Changing the availability of Plan B right now would have done little to motivate Obama voters, and would have done much to motivate opponents.

    In the meantime, I fully endorse continuing to put pressure on the Obama administration to do the right thing and make Plan B available, so it isn't forgotten after re-election. But not voting for Obama will only make things worse for every American.

    Barack Obama and Jeremiah Wright, April 2008:
    BO: ‘You know what your problem is?’
    JW: ‘What is that?’
    BO: ‘You have to tell the truth.’
    JW: ‘That’s a good problem. That’s a good problem.’
    http://bit.ly/rl6UqP

    by tbetz on Fri Dec 09, 2011 at 02:04:51 PM PST

    •  Maybe Obama needs to do more (3+ / 0-)

      wink, wink, nod, nod so that the rest of us can know his mind and plans for 2013 as well as you do.  Personally, I expect Obama to act more like Clinton in his second term (a flat out, pedal to the metal neo-liberal) than your fantasy of the progressive biding his time.

      Regardless, treating the bodies of young women as expendable for poltical advantage is despicable.  But you have plenty of company for doing so in many countries.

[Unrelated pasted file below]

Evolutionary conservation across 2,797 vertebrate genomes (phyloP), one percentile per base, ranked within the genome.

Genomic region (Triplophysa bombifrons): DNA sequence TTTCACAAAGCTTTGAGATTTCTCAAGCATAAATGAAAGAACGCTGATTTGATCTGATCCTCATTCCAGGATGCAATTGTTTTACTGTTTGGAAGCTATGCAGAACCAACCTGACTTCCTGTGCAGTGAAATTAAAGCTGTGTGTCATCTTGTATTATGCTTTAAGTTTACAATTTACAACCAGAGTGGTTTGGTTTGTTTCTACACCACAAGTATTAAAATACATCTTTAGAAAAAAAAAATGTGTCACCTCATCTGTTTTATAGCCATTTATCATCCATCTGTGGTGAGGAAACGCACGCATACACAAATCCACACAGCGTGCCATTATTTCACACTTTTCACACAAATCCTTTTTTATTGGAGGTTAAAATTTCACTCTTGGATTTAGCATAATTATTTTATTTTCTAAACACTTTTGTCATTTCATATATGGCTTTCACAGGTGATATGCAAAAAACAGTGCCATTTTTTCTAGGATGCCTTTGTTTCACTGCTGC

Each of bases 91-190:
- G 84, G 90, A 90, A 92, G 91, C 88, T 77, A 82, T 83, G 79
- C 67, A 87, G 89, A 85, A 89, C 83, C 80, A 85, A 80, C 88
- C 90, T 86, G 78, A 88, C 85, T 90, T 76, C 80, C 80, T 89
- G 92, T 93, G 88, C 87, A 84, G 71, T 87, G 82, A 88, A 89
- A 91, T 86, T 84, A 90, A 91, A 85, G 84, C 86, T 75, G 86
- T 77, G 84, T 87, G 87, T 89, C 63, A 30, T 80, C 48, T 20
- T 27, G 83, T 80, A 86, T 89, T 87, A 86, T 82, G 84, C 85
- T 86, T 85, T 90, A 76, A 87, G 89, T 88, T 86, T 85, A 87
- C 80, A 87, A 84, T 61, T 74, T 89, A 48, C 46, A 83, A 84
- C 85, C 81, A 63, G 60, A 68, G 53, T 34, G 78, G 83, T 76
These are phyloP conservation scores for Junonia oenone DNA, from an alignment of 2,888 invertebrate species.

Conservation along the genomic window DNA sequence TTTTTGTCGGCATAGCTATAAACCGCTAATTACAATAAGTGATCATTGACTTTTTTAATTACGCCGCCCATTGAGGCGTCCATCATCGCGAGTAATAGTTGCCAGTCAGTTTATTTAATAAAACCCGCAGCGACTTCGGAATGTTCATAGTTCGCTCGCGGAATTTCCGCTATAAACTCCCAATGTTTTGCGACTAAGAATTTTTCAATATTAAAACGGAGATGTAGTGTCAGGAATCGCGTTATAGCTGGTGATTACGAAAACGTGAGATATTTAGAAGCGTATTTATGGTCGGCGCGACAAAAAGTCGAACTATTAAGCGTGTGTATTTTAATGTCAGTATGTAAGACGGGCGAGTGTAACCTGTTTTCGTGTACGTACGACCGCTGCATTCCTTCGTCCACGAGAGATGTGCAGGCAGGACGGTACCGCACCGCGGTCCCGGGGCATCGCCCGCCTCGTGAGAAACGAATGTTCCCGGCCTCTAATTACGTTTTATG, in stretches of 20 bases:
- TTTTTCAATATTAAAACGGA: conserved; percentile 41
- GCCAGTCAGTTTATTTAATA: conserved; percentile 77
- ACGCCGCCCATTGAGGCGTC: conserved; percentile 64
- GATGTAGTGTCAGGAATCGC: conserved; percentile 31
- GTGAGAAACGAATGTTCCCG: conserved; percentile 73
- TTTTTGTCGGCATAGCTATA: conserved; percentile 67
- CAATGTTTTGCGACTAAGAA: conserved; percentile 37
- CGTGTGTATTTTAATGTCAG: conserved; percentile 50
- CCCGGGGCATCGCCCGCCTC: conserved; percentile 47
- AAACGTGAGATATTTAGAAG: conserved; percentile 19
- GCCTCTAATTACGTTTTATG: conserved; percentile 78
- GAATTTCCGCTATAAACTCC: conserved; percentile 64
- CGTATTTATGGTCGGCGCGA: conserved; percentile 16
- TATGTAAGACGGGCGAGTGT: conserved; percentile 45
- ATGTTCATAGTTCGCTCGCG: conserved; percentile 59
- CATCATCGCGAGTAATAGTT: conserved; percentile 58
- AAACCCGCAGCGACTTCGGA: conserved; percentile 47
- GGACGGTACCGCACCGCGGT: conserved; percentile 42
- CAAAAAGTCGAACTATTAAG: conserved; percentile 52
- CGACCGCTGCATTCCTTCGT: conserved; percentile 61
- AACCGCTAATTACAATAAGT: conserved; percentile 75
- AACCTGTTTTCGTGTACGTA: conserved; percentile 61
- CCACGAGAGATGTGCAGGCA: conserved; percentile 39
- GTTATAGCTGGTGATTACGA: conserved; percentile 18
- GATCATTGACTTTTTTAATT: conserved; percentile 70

•  Seriously over the top (1+ / 0-)
        Recommended by:
        YoungArizonaLiberal

        " treating the bodies of young women as expendable for poltical advantage" is also bullshit.

        I'm looking long-term and wide. You're looking microscopic, as if even one under-16 girl suffering a pregnancy because she isn't able to wheedle someone older into providing Plan B for her is Obama's fault, instead of being the fault of an immature society incapable of overcoming the "ick factor" arising from the thought of daddy's little girl having sex.

        The problems these girls face will be little changed, even when Plan B is as available as gumdrops, if society as a whole has not matured enough to overcome the "ick factor"  and the host of other problems that engenders.